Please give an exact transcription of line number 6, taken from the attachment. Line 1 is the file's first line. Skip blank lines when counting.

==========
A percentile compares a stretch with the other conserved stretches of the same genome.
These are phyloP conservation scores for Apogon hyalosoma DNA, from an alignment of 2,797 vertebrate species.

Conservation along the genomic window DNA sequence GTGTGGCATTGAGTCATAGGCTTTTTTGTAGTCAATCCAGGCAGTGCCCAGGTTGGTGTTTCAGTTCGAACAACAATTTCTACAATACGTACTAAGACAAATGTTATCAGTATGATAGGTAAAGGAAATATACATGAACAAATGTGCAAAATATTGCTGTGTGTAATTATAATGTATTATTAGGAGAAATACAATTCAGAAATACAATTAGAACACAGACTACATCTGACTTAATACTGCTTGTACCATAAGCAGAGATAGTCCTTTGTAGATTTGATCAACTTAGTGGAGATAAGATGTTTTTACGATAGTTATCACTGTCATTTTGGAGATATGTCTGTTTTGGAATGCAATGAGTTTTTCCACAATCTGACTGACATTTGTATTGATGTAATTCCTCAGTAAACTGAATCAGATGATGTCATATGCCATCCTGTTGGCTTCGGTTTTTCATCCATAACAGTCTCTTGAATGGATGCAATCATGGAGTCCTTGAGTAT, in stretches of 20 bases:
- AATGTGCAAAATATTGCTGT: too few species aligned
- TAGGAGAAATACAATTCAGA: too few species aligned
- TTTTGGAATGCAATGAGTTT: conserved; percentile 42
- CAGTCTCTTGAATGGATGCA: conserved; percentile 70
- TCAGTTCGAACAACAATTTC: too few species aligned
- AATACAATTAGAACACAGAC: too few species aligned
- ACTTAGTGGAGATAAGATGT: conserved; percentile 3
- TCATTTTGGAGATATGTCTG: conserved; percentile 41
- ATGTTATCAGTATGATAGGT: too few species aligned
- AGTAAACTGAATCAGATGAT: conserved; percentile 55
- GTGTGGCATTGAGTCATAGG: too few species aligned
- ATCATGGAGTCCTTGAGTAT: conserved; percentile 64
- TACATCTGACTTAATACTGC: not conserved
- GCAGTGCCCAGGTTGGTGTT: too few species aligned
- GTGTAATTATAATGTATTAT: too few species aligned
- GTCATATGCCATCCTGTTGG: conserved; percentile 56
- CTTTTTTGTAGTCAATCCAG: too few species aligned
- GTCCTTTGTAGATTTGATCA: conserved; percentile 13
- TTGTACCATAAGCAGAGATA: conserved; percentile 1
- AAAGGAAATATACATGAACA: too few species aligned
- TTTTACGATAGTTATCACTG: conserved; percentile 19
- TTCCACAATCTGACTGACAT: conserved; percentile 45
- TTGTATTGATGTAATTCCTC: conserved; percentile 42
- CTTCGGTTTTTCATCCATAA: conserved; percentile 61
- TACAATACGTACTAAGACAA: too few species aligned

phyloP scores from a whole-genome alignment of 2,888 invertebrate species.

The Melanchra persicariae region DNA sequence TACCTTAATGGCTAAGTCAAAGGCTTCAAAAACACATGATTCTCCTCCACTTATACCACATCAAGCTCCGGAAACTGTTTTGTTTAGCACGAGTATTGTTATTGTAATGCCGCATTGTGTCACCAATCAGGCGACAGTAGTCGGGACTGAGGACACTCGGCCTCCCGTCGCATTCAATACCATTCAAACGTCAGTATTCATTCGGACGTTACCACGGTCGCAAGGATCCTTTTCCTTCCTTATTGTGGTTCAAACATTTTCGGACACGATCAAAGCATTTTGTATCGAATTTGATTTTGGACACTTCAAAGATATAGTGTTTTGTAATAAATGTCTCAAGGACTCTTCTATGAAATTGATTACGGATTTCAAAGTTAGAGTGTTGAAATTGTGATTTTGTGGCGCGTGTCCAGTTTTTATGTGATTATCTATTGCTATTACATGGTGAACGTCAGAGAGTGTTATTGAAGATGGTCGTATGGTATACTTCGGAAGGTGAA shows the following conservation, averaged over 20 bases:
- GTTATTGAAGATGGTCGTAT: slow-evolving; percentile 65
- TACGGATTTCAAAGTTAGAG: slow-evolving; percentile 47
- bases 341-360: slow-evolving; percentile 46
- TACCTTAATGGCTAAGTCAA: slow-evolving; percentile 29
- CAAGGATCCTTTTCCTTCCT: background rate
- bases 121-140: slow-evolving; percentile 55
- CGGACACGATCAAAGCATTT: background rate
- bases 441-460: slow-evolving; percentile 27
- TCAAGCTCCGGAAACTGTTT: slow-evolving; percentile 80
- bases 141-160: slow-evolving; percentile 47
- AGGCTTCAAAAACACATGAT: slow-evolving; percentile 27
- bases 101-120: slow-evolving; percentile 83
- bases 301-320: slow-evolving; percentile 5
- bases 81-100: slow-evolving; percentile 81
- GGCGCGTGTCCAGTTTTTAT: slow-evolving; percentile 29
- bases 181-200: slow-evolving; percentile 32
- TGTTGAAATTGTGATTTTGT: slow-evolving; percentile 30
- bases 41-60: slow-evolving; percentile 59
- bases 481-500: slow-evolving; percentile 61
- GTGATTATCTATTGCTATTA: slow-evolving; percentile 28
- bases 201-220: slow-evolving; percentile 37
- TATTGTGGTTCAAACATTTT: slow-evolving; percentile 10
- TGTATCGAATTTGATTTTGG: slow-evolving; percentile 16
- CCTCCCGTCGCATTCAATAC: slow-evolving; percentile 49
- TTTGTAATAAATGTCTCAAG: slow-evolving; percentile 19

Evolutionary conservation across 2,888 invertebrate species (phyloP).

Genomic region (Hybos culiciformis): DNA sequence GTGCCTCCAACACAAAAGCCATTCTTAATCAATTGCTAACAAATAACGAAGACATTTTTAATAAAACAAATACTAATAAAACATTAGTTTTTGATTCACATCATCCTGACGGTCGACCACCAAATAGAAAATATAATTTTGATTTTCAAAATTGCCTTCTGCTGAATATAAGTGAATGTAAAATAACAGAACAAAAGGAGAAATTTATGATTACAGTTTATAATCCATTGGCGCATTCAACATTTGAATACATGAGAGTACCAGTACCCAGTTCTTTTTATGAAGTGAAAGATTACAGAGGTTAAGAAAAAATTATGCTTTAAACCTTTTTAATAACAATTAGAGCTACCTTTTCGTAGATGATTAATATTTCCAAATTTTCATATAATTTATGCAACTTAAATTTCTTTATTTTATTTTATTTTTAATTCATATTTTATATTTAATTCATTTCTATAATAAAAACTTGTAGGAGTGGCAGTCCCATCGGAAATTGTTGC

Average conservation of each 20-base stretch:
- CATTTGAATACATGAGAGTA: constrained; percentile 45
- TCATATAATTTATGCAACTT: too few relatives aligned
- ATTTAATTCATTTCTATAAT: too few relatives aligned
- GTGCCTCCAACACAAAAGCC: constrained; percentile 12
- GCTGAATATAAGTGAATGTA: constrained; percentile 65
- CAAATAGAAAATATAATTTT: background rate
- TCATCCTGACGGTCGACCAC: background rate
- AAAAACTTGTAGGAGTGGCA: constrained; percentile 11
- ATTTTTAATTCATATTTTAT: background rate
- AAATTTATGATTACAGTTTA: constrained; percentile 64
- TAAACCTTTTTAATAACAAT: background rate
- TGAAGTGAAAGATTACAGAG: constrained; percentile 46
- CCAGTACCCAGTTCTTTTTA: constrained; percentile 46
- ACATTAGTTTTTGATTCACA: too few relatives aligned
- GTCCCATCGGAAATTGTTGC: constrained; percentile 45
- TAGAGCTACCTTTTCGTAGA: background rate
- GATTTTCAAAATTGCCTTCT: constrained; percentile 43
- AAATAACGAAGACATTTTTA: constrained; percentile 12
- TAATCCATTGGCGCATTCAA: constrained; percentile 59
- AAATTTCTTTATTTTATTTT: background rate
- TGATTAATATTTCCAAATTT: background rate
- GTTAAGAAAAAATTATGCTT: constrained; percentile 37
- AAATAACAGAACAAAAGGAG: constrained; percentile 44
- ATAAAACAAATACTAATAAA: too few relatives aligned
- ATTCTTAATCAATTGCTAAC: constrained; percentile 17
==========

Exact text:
- TTTTGGAATGCAATGAGTTT: conserved; percentile 42